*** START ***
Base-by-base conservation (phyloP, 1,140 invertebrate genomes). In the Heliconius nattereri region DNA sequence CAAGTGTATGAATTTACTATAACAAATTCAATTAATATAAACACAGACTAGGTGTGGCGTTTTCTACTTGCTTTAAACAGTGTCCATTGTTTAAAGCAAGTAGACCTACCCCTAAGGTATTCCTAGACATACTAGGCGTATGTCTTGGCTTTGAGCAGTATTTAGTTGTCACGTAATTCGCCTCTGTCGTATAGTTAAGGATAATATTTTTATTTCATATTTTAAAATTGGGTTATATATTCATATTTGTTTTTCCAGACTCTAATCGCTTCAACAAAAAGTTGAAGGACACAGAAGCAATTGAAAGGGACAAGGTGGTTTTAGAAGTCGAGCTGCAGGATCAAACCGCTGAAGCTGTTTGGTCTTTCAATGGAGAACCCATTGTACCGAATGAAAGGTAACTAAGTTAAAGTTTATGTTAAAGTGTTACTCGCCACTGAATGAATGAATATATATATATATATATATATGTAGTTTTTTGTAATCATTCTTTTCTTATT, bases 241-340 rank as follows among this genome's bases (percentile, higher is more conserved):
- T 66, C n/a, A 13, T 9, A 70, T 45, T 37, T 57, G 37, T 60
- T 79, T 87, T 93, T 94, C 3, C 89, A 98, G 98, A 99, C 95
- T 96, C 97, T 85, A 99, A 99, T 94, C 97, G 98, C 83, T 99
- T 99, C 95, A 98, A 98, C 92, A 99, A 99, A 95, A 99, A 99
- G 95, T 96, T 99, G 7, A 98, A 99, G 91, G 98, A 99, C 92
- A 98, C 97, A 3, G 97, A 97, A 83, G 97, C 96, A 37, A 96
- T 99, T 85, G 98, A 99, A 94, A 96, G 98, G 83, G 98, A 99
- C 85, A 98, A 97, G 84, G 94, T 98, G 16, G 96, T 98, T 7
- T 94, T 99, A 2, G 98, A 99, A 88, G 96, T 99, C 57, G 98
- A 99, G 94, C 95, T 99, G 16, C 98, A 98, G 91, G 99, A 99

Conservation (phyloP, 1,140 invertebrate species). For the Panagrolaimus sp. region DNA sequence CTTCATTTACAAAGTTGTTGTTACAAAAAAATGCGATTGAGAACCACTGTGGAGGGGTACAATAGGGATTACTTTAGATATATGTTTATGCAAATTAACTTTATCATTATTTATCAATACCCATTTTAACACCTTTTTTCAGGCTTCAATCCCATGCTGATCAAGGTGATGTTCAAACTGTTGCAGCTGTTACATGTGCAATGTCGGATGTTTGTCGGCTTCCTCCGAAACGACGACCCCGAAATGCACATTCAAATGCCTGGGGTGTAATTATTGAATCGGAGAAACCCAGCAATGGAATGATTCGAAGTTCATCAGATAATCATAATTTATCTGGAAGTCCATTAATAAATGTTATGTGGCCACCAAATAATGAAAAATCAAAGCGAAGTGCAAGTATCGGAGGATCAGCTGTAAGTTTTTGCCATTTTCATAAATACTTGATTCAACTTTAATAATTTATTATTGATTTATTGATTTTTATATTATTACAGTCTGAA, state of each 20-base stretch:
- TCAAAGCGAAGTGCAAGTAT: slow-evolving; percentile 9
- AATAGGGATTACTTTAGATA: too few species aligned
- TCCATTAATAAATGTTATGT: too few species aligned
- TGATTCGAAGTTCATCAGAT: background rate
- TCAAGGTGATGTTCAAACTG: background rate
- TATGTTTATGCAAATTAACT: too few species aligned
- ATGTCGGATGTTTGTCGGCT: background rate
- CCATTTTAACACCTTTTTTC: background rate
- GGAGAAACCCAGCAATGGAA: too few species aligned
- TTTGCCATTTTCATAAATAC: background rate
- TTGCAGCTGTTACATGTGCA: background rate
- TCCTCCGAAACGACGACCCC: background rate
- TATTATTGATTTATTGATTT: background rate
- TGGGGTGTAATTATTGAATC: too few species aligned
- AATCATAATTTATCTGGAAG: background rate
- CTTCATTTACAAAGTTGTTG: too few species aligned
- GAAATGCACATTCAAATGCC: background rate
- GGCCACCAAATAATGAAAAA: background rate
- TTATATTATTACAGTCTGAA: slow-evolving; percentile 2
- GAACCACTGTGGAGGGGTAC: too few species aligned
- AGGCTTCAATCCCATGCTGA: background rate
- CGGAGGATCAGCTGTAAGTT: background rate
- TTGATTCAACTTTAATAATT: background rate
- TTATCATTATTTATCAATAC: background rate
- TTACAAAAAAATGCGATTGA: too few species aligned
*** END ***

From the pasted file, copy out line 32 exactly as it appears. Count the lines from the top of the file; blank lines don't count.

- GAACCACTGTGGAGGGGTAC: too few species aligned